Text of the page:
Arduino/iOS – Bike speedometer tracking using bluetooth

Scope of the project,
add a speedometer on my MTB to store and track the trip using only Bluetooth transmission, send data to iPhone and store to cloud for later data-analysis.

Used components:

  • digital display (controlled by the iOS app). Can show current speed (km/h), total km, current temperature, current humidity.
  • GPS module
  • bluetooth module
  • DHT sensor for temperature and humidity
  • Swift backend
  • mongoDB as database
  • Swift iOS App

Putting things together

Connecting a DHT sensor

Connecting a temperature and humidity sensor. This component is optional, I use this sensor only for data-analysis on backend side for calculating analytics on the speed and track based on the environment variables.

Connecting a GPS module

A GPS module is used to track your movements. I use this module from Parallax

Connect it to Arduino:

remember to go outside to test it… in your house, this module can have some problems detecting the signal from satellites.

Attaching a bluetooth module

I’ve used a Bluetooth 3 module to make communication between sensors and the iOS app. This is not a BLE module, you must connect to the peripheral to send and receive data in Bluetooth.

Connect a seven segment display

I’ve used the HT16K33 display (that use a few pins on Arduino) and this library: to show the data on display.

The iOS App:

The iOS app is created using Swift. The goal of this app is to read data ONLY from the Bluetooth and draw the live-route on a map that you’ve done with your bike.

Of course, I could have an app that uses the GPS of the phone, but I want to use the Bluetooth packets.

Data transmission:

The main screen permits you to change the settings of the 7-segment display (sending Bluetooth commands to Arduino).

Data is sent via Bluetooth using the CoreBluetooth library for iOS, in particular:

func writeValue(_ data: Data, for characteristic: CBCharacteristic, type: CBCharacteristicWriteType)

Arduino module, receive data reading the BTSerial:;


In the iOS app you can control the 7-segments display and switch between:

  • speed in km/h
  • total distance
  • environment temperature
  • environment humidity

And of course, you can start tracking your route. Data is cached in a Realm database.

When a route is completed, is automatically saved in the list, you can view the track, delete and share.

Communication between devices

Every run loop, the Arduino collect data, append to a data structure and when connection with Bluetooth is available, start transmit.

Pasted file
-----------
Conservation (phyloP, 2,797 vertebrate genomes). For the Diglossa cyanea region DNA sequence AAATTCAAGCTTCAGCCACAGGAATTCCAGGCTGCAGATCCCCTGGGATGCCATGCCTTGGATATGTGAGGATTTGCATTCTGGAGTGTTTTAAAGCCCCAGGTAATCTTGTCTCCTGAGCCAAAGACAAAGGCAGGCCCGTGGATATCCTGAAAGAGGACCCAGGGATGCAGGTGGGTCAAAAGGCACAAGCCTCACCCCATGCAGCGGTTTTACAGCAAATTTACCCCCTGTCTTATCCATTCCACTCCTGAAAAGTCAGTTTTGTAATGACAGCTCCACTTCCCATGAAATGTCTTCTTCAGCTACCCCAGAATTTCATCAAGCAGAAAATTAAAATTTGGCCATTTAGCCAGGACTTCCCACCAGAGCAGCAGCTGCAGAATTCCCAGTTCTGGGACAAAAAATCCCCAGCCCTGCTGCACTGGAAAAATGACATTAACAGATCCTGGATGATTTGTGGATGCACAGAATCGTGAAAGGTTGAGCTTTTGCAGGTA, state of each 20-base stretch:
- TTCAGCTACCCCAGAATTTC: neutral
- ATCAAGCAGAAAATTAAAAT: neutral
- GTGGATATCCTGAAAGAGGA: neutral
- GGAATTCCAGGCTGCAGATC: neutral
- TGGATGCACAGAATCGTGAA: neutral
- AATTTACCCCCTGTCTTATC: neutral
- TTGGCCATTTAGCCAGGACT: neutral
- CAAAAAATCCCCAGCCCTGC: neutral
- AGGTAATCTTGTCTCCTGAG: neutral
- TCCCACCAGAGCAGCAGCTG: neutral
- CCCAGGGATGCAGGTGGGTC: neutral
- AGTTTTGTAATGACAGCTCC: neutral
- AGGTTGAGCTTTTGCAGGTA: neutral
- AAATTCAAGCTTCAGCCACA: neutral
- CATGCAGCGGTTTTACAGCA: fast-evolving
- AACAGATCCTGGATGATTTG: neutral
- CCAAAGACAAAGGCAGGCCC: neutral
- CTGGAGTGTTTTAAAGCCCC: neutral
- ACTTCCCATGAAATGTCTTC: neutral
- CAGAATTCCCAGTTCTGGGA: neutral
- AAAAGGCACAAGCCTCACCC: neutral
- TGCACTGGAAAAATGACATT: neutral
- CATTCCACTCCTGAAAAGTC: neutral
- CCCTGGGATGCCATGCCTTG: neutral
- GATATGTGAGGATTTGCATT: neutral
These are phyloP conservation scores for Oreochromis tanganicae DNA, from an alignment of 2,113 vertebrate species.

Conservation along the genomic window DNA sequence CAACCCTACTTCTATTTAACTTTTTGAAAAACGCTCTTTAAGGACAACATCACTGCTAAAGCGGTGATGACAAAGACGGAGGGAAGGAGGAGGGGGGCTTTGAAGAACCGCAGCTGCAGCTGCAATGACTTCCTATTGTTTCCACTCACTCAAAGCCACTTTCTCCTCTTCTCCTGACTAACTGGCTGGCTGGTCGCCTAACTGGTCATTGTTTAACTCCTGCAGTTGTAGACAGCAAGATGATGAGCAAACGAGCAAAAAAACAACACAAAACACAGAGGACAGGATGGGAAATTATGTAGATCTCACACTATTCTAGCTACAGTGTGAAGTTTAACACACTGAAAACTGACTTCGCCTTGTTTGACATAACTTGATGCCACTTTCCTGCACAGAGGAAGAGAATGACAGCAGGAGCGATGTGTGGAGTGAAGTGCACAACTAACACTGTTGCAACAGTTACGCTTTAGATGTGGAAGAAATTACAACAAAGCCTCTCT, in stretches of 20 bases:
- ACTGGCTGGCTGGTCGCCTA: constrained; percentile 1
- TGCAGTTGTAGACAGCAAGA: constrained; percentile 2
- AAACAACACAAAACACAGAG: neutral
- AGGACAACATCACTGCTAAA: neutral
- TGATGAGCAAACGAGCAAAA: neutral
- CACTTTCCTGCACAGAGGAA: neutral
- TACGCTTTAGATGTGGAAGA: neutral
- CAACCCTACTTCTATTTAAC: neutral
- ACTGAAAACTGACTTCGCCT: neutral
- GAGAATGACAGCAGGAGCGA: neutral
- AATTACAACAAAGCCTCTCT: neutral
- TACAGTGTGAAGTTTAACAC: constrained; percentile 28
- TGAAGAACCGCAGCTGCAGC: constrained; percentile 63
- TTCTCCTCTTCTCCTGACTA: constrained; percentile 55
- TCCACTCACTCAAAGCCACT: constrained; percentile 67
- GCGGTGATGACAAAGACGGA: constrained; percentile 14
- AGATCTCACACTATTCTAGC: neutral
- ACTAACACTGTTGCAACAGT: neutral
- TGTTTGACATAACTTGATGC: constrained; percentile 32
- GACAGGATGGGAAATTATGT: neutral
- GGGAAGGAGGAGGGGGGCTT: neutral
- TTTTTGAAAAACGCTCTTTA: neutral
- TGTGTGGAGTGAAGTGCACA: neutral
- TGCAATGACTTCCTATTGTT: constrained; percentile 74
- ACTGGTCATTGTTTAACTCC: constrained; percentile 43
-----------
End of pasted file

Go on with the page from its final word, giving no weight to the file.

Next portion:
Example for GPSData structure and DHTData structure:

struct GPSData {
struct DHTData {

In these data structures are stored the informations collected real-time by GPS and DHT.

When the app send the command to change the display mode (passing letters: A, B, C or D), Arduino use it to display something different.


if ( btReceivedData == 'A' ) {
  writeOnDisplay( gpsData->kmh );
} else if ( btReceivedData == 'B' ) {
  writeOnDisplay( gpsData->lat ); // example
} else if ( btReceivedData == 'C' ) {
  writeOnDisplay( dhtData->temp );
} else if ( btReceivedData == 'D' ) {
  writeOnDisplay( dhtData->hum );

The data received from the app is a little bit different, because is a delimited string.

In order to minimize the size of the transmission, this string can be changed using bytes. More fast and secure. It’s not showed here but you can find it in the source code.

The original data format is like this:

StringbtOutputStr = String(gps->lat);
btOutputStr += "§";
btOutputStr += String(gps->lon);
btOutputStr += "§";
btOutputStr += String(gps->alt);
btOutputStr += "§";
btOutputStr += String(gps->kmh);
btOutputStr += "§";
btOutputStr += String(gps->date);
btOutputStr += "§";
btOutputStr += String(gps->time);
btOutputStr += "§";
btOutputStr += String(dht->temp);
btOutputStr += "§";
btOutputStr += String(dht->hum);
btOutputStr += "#";


A string separated with “§” and terminated with “#“.

lat § lon § altitude § km/h § date § time § temperature § humidity#

The iOS app read this data and draw a point on the map for each line received from Arduino.

The result is a live tracking of your control unit (that is our speedometer!).

Live recording using Bluetooth data

( In a common sports shop you can buy for 10€ more or less… ;D, but there is no fun if is already done by someone else! )

When the track recording is complete, the data are stored on a no-SQL database (MongoDB in this case) hosted on Heroku (

The entire backend and the API (POST/GET) are written completely in Swift using Vapor framework.

Next step of the project, analyze the collected data for statistics/performance/speed and whatever, based on the environment climatic conditions for instance.  But now holidays are finished, I’ll start a new job so have no more free time…

The app of course if only a draft. Is not on the App Store, was created just for fun and to play a little bit with the Bluetooth.

Here the original circuit…:

Source code (for iOS app and Backend) is not yet available. It will be available soon.



Alberto Pasca

Software engineer @ Pirelli & C. S.p.A. with a strong passion for mobile  development, security, and connected things.